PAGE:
Contention at the Dallas County Commissioners Court on Tuesday involved an intense disagreement over the use of Homeland Security Funds.
In what at times was a heated debate, Commissioners clashed over the most appropriate way to use hundreds of thousands of dollars in Homeland Security funds.
Dallas County Judge Margaret Keliher voted against the court order authorizing the creation of a Law Enforcement Incident Module. Other Commissioners supported the use of $475,000 in Homeland Security funds to pay for the module.
Keliher said that there were more appropriate uses for the Homeland Security funds. She cited a number of shortcomings that the Homeland Security Department had, including the lack of a staff, no backup generators, and the lack of an incident command center.
“We need to be spending our Homeland Security dollars on Homeland Security issues,” said Keliher. She said that it would be better to use a $380,000 criminal justice grant to pay for the computer system and that she thought it would be better if the $475,000 were saved for use in emergencies related to terrorism and natural disasters.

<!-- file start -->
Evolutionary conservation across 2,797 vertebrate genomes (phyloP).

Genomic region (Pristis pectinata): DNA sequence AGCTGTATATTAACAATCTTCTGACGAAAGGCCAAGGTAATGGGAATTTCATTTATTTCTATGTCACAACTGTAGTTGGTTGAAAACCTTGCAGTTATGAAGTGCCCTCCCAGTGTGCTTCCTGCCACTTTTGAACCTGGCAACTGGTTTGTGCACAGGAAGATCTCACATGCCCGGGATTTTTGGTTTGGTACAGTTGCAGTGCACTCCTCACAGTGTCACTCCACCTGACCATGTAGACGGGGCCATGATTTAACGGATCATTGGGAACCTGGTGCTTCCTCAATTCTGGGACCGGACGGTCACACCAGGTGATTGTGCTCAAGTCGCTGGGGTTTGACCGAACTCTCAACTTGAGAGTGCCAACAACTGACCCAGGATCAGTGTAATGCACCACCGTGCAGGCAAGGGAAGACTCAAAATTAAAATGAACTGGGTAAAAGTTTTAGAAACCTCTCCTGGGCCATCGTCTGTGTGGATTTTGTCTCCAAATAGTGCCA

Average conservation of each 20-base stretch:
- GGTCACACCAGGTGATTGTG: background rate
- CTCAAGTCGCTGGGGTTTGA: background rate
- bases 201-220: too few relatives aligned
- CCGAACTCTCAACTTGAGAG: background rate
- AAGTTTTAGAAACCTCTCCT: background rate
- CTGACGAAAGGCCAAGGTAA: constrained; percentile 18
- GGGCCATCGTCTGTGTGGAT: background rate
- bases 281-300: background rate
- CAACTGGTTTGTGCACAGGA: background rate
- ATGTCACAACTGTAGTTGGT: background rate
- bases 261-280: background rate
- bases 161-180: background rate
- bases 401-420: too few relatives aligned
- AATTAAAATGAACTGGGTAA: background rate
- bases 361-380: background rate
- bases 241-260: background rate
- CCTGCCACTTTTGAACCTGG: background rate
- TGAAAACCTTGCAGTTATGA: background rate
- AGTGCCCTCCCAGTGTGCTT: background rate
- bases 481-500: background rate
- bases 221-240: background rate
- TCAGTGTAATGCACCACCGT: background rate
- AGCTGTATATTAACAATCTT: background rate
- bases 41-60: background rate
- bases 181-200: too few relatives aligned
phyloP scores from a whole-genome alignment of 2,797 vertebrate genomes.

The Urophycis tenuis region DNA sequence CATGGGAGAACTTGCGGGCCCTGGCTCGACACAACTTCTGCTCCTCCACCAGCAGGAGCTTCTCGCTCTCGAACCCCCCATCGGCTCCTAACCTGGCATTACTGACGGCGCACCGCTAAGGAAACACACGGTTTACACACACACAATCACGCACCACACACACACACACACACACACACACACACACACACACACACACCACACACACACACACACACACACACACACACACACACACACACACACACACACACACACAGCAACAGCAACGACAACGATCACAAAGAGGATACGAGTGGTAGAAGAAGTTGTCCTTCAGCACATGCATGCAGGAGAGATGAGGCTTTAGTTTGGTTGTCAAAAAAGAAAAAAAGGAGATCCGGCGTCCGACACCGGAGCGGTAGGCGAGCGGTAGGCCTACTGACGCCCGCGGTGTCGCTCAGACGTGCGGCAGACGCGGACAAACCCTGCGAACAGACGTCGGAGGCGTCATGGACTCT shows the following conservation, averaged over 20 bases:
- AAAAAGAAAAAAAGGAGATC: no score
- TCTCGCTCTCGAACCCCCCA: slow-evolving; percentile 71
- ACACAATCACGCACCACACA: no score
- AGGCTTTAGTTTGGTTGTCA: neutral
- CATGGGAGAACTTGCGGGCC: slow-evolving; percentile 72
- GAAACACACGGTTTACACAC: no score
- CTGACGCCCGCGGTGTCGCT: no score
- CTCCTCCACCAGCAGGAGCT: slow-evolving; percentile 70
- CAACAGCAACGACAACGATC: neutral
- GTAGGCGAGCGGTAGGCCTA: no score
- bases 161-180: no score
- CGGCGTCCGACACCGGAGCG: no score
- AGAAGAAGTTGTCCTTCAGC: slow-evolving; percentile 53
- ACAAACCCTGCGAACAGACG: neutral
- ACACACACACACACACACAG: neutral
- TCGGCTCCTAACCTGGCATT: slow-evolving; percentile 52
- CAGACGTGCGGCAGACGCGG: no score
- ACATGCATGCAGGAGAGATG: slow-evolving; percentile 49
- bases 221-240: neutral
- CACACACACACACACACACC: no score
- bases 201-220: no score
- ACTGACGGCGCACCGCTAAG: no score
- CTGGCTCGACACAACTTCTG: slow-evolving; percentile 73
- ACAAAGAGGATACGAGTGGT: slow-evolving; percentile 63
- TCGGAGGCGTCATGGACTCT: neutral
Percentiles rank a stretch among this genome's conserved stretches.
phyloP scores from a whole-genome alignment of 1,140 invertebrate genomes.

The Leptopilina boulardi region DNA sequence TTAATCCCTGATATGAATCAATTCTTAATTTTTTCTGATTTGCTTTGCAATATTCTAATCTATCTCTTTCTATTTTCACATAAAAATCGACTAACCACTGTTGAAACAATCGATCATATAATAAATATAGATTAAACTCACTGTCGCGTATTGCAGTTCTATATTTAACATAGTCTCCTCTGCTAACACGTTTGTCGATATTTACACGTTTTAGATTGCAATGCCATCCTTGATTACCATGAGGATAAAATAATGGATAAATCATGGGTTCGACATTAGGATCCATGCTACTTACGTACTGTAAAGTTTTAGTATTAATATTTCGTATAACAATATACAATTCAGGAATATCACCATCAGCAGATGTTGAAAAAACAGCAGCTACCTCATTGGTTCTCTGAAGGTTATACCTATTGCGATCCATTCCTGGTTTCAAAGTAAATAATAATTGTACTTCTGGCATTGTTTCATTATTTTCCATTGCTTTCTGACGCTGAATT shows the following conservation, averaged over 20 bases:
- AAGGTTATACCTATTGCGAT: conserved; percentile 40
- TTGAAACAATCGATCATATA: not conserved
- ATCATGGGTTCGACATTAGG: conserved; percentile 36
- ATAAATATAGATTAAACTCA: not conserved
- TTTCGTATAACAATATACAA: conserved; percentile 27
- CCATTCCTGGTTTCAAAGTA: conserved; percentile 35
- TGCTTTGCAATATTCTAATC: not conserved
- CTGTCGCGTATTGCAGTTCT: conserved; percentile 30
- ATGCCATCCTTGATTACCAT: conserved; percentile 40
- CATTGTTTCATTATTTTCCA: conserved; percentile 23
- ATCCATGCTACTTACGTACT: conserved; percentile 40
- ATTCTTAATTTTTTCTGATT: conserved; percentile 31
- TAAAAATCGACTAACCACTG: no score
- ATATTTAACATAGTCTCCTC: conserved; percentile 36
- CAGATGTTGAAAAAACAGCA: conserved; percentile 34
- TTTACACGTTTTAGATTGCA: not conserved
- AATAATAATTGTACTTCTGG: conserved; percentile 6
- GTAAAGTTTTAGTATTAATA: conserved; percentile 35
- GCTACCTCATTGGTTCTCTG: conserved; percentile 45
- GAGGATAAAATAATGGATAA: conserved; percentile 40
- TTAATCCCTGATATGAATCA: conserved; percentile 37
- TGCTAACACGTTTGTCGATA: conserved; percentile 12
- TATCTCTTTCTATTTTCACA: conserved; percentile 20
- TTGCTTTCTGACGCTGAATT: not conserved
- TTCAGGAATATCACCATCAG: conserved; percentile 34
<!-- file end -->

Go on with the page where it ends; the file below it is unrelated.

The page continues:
But when Keliher argued that it would be better to save the Homeland Security funds for shortcomings in the Homeland Security department, such as hiring new staff, Commissioners Mike Cantrell and Kenneth Mayfield scolded her for not filling the County Homeland Security Director position soon enough. Cantrell also argued that law enforcement agencies needed the computer upgrades in order to better share information with other law enforcement agencies.
An executive assistant and unofficial spokesperson with Judge Keliher’s office said that Keliher was okay with using the Homeland Security Funds for the computer system, but that Keliher thought it was more appropriate to use the $380,000 grant money that had already been approved for use on Adult Information Systems (AIS).
While other commissioners were not as vocal in the exchange as Mayfield and Cantrell, they did vote in favor of using the Homeland Security funds on the module.